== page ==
True, the play is quite personal: The one-act story recounts O'Neill's own attempt at suicide, foiled by a friend who himself committed suicide not long thereafter. The New Yorker's theatre critic John Lahr, introducing the text last October, suggested that the author pulled the play out of sensitivity to his father, who had recently suffered a stroke.

But really, now. The play's hardly more embarrassing either to the author or to his late family than A Long Day's Journey Into Night, which deals not just with O'Neill's own demons ("I would have been much more successful as a sea gull or a fish," declares the O'Neill character—how's that for vulnerability?) but also with his father's stinginess, his mother's drug addiction, and his brother's love of booze and brothels—the last a feature of A Moon for the Misbegotten as well. O'Neill, understandably, wanted A Long Day's Journey held till 25 years after his death, although in fact it was published only three years after his passing. Applying the 25-year rule here, Exorcism is well past its allowable publishing date.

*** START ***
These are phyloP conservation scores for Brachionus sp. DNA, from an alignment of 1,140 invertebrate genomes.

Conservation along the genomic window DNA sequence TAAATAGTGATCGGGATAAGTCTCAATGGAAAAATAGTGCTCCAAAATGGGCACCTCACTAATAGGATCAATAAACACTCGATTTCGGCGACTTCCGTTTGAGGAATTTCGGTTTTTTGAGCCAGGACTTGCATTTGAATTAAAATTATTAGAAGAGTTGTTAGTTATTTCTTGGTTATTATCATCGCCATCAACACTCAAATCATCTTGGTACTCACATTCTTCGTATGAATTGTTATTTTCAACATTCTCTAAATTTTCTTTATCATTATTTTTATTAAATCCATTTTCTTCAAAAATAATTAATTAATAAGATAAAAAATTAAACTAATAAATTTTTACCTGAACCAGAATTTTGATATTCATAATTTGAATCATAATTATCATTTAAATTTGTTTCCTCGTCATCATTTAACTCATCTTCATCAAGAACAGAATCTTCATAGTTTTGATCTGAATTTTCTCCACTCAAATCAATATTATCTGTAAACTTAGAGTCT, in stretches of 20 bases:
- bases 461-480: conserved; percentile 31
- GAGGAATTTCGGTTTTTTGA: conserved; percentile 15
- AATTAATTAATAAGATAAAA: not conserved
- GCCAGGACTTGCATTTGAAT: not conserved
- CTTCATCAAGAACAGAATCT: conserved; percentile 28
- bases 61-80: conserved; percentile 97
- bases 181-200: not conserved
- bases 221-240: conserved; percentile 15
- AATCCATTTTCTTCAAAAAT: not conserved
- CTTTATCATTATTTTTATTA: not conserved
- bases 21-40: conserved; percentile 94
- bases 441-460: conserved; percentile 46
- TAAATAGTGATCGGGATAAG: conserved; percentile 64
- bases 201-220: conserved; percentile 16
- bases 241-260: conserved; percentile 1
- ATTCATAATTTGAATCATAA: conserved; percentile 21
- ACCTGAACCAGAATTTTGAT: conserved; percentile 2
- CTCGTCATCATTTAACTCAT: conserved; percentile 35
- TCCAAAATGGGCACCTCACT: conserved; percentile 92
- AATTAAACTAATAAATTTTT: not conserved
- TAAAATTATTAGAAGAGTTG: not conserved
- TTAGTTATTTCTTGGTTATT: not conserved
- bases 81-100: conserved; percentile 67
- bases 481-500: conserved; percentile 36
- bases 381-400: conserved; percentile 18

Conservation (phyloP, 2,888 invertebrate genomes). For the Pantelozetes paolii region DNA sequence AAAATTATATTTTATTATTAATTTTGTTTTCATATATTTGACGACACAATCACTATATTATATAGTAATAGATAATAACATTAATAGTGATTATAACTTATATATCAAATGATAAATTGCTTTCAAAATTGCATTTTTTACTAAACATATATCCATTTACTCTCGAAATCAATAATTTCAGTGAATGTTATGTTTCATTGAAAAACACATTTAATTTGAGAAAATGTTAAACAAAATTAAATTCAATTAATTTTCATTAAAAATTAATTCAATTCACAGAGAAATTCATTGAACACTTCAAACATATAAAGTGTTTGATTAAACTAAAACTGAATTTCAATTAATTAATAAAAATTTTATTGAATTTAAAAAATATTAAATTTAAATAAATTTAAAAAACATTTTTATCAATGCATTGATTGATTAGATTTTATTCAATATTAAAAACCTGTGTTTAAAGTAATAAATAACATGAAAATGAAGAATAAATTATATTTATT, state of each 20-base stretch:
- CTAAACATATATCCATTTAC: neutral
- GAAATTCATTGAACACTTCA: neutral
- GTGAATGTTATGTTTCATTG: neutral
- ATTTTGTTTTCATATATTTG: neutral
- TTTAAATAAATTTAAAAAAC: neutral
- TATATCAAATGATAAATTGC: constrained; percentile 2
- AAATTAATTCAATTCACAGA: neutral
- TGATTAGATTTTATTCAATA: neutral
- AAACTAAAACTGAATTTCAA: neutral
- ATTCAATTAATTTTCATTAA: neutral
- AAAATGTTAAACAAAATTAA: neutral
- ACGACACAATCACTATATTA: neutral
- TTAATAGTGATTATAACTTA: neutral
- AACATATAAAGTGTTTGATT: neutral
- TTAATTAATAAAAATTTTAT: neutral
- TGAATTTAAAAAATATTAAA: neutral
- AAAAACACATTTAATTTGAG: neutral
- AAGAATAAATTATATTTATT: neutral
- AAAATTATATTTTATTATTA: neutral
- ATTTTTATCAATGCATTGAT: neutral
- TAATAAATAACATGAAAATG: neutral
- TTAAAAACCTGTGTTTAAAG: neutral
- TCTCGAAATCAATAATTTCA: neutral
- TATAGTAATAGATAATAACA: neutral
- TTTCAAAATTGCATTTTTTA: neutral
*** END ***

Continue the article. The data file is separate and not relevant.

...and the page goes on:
What about Exorcism's dramatic clumsiness? The play "is not a very important milestone in [O'Neill's development as an artist," American playwright Edward Albee notes in his sensitive if discriminating forward to Yale's edition, "and I suspect his drive to do away with it has less to do with its subject [...] than it does with his dissatisfaction with the play's structure and resolution—especially the fact of the play's anti-dramatic second and final scene, which takes the play nowhere and has little to do with dramatic logic."

This, in fact, is the point of the Guardian Theatre Blog post as well. The author, American literature professor Sarah Churchwell, concludes that "Exorcism reads like what it was: the last apprentice-work of a playwright who was just six months away from coming into his own as an artist, with Anna Christie and The Emperor Jones both premiering a few months later." Should O'Neill have been afforded the privacy Albee, too, notes most artists have at the beginning—to "commit student work," "pre-opus" material prior to one's début with a piece finally judged "good enough to list it among the pieces I'm willing to take credit for"?